My strong recommendation would be for the government to take the first part of Danny’s report and apply it to volunteering and for the government to support and invest in local areas to have more control and resources to develop volunteering.

Danny has a strong charity background and a good understanding of the sector, which is really helpful to this report, but he does not have expertise in volunteering. He was only given a month to put together this report and so it is understandable that he was not able to obtain all the necessary input to recommend a strategy to develop volunteering that will deliver the results he seeks.

It is important recognise that volunteering during a crisis is different to volunteering during non-crisis times. This does not mean we cannot take learning from this Covid-19 response, far from it, but that we need to temper our evaluation and recommendations with realities in non-crisis times. Danny does recognise in his report that the level of volunteering spirit cannot be maintained once the crisis is over but does not acknowledge the different ways people volunteer and so does not assess why this might impact his recommendations.

The response to Covid-19 demonstrated that there is a real willingness for large numbers of people to volunteer in an informal way and carry out task-based micro volunteering activities. This was not a surprise. Trends for volunteering in recent years have shown a very gradual decline in formal volunteering and an increase in formal volunteering. The Covid-19 response shows that there is likely untapped volunteer resource if VIOs can adapt their volunteering offer to harness those who want to volunteer in more informal, flexible ways.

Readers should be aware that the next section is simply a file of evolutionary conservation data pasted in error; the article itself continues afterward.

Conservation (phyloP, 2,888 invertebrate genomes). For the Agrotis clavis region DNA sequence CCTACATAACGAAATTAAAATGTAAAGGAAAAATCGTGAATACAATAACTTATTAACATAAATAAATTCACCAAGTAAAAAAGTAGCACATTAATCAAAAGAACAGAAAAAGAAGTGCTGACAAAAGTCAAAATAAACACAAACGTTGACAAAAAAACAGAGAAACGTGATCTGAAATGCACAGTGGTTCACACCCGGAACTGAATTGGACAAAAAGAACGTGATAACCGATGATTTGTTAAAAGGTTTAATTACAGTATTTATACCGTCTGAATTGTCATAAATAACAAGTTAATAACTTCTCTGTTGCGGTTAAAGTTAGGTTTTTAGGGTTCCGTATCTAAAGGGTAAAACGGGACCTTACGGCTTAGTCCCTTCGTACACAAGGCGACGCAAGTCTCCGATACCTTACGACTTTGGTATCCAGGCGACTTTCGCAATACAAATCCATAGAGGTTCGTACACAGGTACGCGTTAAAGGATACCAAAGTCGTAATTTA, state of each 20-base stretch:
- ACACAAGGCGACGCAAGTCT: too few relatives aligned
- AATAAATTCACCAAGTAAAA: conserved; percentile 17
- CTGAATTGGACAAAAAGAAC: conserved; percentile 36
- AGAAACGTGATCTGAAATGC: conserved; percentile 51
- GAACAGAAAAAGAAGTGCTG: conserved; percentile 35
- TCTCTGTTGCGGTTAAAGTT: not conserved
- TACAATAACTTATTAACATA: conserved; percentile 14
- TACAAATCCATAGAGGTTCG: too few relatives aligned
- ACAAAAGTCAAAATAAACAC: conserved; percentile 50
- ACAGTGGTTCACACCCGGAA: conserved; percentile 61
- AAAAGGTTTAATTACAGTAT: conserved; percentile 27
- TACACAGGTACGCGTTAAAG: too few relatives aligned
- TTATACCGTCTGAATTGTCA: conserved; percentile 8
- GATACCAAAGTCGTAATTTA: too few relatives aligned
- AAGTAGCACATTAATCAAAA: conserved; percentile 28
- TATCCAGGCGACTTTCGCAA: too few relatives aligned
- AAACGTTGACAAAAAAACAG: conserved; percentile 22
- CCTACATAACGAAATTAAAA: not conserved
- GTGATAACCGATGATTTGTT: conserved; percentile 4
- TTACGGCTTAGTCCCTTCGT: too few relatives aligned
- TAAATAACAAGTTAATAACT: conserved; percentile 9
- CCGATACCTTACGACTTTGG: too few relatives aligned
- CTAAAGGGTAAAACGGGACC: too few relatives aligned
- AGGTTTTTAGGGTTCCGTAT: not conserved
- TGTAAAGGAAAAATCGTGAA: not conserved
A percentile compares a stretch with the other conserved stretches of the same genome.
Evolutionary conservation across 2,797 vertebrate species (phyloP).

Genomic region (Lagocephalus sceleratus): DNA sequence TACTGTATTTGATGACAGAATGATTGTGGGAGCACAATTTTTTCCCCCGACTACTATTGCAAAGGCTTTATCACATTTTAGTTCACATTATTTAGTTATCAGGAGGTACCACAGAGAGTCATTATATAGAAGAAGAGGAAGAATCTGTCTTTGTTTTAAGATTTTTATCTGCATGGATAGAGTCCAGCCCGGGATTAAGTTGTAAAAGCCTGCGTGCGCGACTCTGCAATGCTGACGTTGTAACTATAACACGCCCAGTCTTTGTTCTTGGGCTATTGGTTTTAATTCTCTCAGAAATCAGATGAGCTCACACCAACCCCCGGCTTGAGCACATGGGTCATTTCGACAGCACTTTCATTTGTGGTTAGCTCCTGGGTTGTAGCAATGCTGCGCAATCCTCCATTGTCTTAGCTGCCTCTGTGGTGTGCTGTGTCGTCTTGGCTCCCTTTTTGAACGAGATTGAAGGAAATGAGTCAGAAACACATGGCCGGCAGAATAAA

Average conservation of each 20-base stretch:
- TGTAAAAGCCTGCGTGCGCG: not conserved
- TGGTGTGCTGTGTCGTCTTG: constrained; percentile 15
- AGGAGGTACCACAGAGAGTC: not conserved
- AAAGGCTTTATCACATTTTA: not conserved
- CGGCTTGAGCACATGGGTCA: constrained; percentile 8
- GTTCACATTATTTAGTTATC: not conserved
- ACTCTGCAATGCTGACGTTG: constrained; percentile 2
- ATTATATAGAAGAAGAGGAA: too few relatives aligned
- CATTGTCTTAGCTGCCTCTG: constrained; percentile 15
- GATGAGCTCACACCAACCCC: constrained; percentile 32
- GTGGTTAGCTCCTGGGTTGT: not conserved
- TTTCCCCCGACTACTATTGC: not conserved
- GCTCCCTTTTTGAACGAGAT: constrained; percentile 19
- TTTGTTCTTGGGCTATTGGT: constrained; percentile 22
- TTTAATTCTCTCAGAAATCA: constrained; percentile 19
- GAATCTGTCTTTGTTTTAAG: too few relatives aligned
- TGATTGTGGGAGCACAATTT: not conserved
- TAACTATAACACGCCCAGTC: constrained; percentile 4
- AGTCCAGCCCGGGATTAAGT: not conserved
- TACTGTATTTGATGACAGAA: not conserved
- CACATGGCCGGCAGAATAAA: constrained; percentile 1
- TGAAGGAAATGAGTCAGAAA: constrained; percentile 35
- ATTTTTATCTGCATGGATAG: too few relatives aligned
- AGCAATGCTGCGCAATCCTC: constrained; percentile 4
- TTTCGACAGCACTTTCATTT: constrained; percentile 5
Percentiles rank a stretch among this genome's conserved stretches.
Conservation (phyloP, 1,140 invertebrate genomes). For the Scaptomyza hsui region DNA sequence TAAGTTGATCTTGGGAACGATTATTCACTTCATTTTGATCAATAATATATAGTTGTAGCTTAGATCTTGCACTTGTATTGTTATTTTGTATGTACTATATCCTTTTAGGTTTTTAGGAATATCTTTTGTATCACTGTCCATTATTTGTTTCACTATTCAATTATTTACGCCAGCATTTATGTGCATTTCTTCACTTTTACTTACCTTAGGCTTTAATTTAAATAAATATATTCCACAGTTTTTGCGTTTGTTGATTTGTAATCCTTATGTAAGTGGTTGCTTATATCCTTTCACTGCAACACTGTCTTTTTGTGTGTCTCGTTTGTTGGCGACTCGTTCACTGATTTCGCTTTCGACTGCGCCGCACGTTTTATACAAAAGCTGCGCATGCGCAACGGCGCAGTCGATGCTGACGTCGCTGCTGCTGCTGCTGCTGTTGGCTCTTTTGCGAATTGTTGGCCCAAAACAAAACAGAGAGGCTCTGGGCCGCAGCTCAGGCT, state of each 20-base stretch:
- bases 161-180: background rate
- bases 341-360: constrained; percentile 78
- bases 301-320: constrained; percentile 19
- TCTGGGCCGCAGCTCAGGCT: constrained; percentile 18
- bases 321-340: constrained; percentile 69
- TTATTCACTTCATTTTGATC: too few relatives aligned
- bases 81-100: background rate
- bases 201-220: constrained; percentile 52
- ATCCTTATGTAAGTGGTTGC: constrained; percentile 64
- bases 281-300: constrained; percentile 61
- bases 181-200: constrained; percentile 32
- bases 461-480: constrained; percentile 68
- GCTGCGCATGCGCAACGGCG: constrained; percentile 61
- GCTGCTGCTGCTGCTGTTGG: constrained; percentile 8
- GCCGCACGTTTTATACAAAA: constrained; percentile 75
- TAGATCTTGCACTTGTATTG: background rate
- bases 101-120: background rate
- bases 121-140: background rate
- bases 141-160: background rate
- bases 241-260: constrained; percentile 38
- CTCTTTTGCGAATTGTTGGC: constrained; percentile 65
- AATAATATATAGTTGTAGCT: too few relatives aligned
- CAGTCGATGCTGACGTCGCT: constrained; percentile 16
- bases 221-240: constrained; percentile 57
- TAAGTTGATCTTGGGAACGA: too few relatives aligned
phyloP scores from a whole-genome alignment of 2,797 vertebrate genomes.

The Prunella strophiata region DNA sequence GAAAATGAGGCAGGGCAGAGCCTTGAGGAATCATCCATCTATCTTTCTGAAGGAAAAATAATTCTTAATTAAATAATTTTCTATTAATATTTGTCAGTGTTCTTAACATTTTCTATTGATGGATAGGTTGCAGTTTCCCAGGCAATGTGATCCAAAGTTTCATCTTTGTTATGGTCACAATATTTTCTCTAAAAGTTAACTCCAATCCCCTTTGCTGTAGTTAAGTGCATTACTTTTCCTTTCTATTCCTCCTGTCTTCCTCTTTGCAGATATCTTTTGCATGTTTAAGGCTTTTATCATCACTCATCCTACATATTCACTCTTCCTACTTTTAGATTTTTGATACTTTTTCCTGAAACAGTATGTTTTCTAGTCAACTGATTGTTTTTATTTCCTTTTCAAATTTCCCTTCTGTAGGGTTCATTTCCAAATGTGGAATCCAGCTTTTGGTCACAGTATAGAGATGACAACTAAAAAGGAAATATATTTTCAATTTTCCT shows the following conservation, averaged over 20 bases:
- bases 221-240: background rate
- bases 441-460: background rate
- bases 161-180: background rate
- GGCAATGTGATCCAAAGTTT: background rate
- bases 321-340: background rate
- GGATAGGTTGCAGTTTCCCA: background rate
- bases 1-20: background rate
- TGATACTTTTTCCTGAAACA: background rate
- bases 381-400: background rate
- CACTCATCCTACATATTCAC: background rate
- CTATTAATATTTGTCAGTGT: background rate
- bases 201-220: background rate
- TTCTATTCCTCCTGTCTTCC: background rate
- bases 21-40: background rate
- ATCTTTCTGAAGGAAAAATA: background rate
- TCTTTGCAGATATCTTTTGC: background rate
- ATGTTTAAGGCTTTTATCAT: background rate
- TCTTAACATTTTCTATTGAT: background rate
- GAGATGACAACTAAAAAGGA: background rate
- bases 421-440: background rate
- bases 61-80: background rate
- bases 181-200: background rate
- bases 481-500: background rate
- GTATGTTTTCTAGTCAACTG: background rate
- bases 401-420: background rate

The sector had already begun this work of adapting volunteering before Covid-19 entered our lives. My own organisations have been trying to help charities and VIOs to adapt to this new environment and at the beginning of the year we launched our Participaction campaign. It is not a straight-forward task as the trend of people wanting to volunteer more flexibly and informally is completely at odds with VIO organisations that are increasingly concerned, quite understandably, by safeguarding and related issues that if not followed could cause the entire work of the charity to cease. Nevertheless, this is the reality of the task and one we must address.

One final and perhaps pedantic constructive criticism [well, my twitter handle is @Capt_Pedantic], is that although the need for collaboration is repeated many times throughout the report, it is not a specific recommendation. I am sure Danny believes, based on his comments, that this need is implicit within the recommendations but for his recommendations to be successful the need for collaboration needs to be very explicit.

To take volunteering as an example, there is not just one thing that creates success. Mutual Aid Groups (MAGs) were and are amazing but the areas with greatest effectiveness were where when MAGs, community organisations and local authority schemes were able to join together. I have previously described my armada analogy to describe how the different sized boats of MAGs, charities, local authorities and central government aligned to meet the needs of the pandemic. It is not sufficient for these boats just to be going in the same direction, they need to be coordinated.

The Covid-19 response showed how much can be done and at considerable pace when we collaborate. A key component to building back better is for this collaboration to continue, to achieve that we need, and the government as well as local authorities need to commit to collaboration with our sector. This is essential.

Kruger Report
Kruger Recommendation 1:  New official measures to understand and track the economic and social contribution of civil society

YES, YES, YES. We need this. Like, today.